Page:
These and other features and advantages of the heat counter according to the invention will clearly result from the description of preferred embodiments with reference to the attached drawings, wherein:

FIG. 1 is a diagrammatic view of a first embodiment of the invention;

FIG. 2 is a diagrammatic View of a somewhat modified embodiment;

FIGS. 3a and b are diagrammatic views of two different ways of connecting the thermoelectric couples;

FIG. 4 shows a further embodiment of the heat counter according to the invention;

FIG. 5 is a cross section of FIG. 4 on lines VV;

FIG. 6 shows an enlarged detail of the heat counter of FIGS. 4 and 5;

FIG. 7 illustrates diagrammatically the device called thermic retarder.

Referring to FIG. 1, reference 10 indicates the tube through which the hot heating fluid enters flowing in the direction indicated by arrow 11 in the utilizing point (not illustrated) of which it is wished to measure the amount of heat absorbed or consumed. As shown diagrammatically in the partial section, one joint 13 of a first thermoelectric couple 12 is located within tube 10, the second joint of the thermoelectric couple 12, i.e. joint 14, being located in tube 15 through which cold heating fluid comes out in the direction of arrow 16, after having transferred to the utilization point part of its heat. Consequently. joint 13 is the hot one and joint 14 the cold one of couple 12.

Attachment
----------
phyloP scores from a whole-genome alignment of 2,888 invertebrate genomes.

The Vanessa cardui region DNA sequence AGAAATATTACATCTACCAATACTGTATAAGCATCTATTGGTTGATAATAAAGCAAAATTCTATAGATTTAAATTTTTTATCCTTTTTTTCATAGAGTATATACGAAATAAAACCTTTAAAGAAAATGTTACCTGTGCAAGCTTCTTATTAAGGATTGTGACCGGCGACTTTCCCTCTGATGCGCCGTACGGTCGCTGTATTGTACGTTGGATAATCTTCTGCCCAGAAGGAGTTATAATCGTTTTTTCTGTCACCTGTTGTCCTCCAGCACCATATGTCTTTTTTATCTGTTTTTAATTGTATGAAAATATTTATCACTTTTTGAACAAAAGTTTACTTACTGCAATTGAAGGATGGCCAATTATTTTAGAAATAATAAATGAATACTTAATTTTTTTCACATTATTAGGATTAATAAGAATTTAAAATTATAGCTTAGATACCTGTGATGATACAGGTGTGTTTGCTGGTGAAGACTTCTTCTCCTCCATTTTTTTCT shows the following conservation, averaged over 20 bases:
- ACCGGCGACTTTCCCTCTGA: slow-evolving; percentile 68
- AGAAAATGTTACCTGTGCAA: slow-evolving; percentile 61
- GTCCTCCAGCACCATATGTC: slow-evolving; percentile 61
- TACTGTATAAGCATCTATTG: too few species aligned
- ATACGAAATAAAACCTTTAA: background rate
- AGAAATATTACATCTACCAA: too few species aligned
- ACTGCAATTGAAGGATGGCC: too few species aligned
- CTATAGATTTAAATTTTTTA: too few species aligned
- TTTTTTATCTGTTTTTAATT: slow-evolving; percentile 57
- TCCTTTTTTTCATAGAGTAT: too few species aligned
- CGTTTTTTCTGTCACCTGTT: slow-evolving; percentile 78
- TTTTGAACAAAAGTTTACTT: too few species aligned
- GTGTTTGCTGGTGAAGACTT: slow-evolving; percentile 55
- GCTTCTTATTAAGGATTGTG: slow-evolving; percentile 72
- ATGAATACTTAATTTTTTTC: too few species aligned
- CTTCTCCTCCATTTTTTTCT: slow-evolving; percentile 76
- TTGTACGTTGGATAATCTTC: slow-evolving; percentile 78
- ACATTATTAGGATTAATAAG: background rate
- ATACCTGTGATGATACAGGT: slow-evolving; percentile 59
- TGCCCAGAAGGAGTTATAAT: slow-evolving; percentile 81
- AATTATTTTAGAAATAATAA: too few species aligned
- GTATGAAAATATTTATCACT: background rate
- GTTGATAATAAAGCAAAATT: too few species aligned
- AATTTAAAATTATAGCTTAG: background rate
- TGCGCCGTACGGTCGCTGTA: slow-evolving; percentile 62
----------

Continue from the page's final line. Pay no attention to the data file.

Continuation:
From tube 15 a fraction amounting to l/m of the total flow is shunted. The way in which this shunting or separation is effected is shown in FIG. 1, wherein a shunting tube 17 is suitably placed in respect to a narrowing 18 of tube 15. The way in which the shunting is effected in the device preferably used for carrying out the process of invention will be described later on. A heating means for heating fluid is placed within tube 17. This means may be as shown a heating resistance 19, but in its preferred embodiment it will be a different device. The heating fluid passes into shunt 17 in the direction shown by arrow 20. In FIG. 1 a second thermoelectric couple 21 is mounted with joint 22 in an area of tube 17, where the fluid passes after having been heated by means of resistance 19, the second couple joint 23 being placed in tube 15 upstream shunt 17. Consequently joint 23 is the cold joint and joint 22 is the hot one of thermoelectric couple 21. This latter couple is made in such a way that its electromotive force would be m times the electrocouples 12 and 21 connected in opposition and. said relay is electrically or magnetically polarized so as to close The said two couples 12. and 21 are connected to 'com- 7 mon terminals 24 in such a way that when there is the aforesaid ratio between temperaturediifer'entials, there is practically no electromotive force at terminals 24;

The couples may be connected in two different ways. If

couples 12 and 21 generate electromotive forces of the same direction they will be connected as shown in FIG.